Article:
Iraq

Karzan Kardozi – I Want to Live (2015)

I Want to Live is a documentary on the lives of Kurdish Refugees from Syria, living in refugee camps in Kurdistan. Shot on location, it is set against the Syrian civil war and the ISIS (Islamic State) attacks upon Kurdistan. Told through the eyes of a young boy, Shndar, living with Thalassemia disease, he searches for an immediate treatment as he ages without losing hope, leaving his home amid simmering ethnic and religious hatred to live the life of a refugee. The film tells stories of daily life on the camp and outside of it. More than being a film on the life of refugees, it is an intimate character study and gripping tale of innocent lost amides wars, a meditation on life, death, war, peace, and tolerance. Read More »

Mohamed Al Daradji – Syn Babilonu AKA Son of Babylon (2009)

When we think of Iraq, we picture a war torn country which had seen the worst of a dictatorship under Saddam Hussein, where it spent many years in conflict with Iran, before the UN moved in during Desert Storm to liberate occupied Kuwait, followed by the US led invasion in Desert Storm II. Western media continue to pepper us with news that internal strife continues to this very day with news of suicide and miscellaneous bombings, and I’m sure we’re more than curious to want to know about tales from within, rather than agencies from the outside that continue to paint it like a war zone. This is as close as you can go on a road trip from Northern Iraq to Baghdad, onward to Nasiriyah then Babylon. Read More »

Abbas Fahdel – Homeland (Iraq Year Zero) (2015)

29f7c043f76a2bde437fd0d52a185152

Quote:
What would you do if the world’s most fearsome military presence threatened to invade where you live? How does one even begin to prepare for that kind of assault? In “Homeland (Iraq Year Zero),” Baghdad-situated filmmaker Abbas Fahdel offers world audiences an extraordinary opportunity to identify with the “enemy” in the Iraq War — conveniently faceless in most Western coverage, but humanized here by members of Fahdel’s own family. Clocking in at nearly six hours and presented in what may feel like raw homevideo form, this transformative verite glimpse into the lives of everyday Iraqis demands both patience and empathy to sit through, but the reward is worth every second, as an extremely limited number of courageous programmers and curious audiences can attest. Read More »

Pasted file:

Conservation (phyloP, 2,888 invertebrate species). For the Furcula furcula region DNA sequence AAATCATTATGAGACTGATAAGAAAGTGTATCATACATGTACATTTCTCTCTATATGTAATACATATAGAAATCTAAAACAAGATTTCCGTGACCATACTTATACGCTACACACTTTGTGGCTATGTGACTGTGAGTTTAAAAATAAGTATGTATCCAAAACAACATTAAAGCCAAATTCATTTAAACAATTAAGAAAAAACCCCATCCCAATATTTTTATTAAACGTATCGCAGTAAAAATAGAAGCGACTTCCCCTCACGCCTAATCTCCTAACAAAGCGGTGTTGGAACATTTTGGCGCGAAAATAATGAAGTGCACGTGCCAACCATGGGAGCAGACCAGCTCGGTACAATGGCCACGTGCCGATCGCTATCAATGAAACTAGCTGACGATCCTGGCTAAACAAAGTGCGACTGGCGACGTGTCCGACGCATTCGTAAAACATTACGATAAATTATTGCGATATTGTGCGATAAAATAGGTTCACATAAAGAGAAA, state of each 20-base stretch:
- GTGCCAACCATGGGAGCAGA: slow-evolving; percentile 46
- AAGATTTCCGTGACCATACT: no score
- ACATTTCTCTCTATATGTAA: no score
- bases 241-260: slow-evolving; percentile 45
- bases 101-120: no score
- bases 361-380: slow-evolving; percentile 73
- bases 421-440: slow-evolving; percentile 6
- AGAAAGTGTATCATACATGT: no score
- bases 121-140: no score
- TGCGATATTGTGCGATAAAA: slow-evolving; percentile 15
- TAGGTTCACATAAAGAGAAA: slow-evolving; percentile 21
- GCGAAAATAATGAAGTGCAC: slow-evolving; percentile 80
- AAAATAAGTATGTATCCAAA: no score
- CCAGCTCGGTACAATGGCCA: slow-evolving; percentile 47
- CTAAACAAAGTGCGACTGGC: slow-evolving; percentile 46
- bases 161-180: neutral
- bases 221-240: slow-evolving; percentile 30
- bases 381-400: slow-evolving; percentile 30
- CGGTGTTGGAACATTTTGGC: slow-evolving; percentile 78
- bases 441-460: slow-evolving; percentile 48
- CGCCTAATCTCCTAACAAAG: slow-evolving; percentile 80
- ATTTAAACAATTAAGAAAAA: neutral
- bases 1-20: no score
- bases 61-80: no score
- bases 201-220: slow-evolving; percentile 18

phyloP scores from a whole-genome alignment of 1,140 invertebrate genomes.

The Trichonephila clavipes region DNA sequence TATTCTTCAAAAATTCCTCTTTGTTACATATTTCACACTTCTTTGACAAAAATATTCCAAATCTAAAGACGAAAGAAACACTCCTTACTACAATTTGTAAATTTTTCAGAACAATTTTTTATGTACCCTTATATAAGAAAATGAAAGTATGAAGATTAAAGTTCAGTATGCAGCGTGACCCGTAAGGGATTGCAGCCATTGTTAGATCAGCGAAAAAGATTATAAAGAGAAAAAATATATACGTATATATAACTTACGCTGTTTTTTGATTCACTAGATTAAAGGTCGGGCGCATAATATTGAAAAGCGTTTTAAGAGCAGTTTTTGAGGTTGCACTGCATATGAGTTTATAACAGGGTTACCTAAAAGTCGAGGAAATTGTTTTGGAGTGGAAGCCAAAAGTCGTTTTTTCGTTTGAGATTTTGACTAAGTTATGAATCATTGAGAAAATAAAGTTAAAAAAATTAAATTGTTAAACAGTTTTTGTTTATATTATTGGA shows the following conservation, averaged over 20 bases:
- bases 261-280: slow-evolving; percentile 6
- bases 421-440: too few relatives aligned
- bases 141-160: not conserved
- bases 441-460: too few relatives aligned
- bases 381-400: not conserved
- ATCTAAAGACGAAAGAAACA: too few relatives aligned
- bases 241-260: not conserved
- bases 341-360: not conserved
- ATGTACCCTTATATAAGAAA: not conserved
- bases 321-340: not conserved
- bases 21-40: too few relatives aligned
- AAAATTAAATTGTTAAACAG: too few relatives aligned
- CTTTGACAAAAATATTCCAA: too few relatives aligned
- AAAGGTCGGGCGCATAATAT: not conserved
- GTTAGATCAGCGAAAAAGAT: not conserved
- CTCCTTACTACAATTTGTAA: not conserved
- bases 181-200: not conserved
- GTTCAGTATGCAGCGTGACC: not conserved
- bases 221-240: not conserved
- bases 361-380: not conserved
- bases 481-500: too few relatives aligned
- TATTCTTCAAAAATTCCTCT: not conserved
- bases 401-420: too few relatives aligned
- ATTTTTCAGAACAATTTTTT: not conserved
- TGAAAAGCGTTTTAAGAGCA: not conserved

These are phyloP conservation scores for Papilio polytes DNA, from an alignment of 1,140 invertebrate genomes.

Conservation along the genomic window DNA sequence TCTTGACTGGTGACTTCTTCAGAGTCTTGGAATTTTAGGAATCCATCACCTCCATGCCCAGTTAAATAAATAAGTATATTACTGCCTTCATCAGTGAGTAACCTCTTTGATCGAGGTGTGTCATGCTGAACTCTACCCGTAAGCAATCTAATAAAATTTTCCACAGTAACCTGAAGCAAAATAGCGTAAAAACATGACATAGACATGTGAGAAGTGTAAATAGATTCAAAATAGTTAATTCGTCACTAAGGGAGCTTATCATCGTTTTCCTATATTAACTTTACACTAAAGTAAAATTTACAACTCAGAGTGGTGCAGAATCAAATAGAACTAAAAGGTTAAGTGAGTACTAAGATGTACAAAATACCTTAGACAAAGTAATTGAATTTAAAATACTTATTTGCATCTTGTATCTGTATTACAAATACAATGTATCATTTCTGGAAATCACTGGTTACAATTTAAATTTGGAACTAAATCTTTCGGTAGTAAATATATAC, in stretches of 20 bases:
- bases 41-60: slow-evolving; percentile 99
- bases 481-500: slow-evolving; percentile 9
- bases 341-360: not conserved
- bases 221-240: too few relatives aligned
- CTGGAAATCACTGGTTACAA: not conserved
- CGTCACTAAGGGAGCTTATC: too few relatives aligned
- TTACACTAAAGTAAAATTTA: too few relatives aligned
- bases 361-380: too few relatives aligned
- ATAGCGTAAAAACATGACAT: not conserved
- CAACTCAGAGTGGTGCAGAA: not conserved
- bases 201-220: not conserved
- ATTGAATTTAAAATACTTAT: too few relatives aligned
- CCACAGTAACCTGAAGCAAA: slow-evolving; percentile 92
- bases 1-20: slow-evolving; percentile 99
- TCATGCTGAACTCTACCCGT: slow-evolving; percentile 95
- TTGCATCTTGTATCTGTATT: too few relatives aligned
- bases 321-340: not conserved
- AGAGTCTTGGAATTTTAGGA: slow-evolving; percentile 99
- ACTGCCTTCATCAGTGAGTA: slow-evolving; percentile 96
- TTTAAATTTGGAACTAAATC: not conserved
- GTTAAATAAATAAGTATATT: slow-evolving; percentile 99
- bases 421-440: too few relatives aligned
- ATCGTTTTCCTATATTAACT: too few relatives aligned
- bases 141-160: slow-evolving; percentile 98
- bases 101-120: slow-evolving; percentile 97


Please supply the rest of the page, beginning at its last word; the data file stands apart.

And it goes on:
Shawkat Amin Korki – Bîranînen li ser kevirî AKA Memories on Stone (2014)

29f7c043f76a2bde437fd0d52a185152

Quote:
Kurdish childhood friends Hussein and Alan would like to direct and produce a film in their homeland of Iraqi Kurdistan about the genocide of Kurdish people in Iraq, the Anfal military operation in 1988, that led to the murder of more than 182,000 Kurds. They learn that, to achieve veracity by the means of cinema and to face their own identity, it’s worth putting everything on the line – even their own life. The viewer follows the entire crew’s efforts to achieve the goal of making the film despite the numerous problems that accompany the shoot. They are forced to struggle with inadequate financing, the mistrust of the local inhabitants, the exaggerated and inappropriate demands of a nationally-adored movie star, and to fight the disapproval of Sinur’s father, even though the young woman would love to take on the starring role… Read More »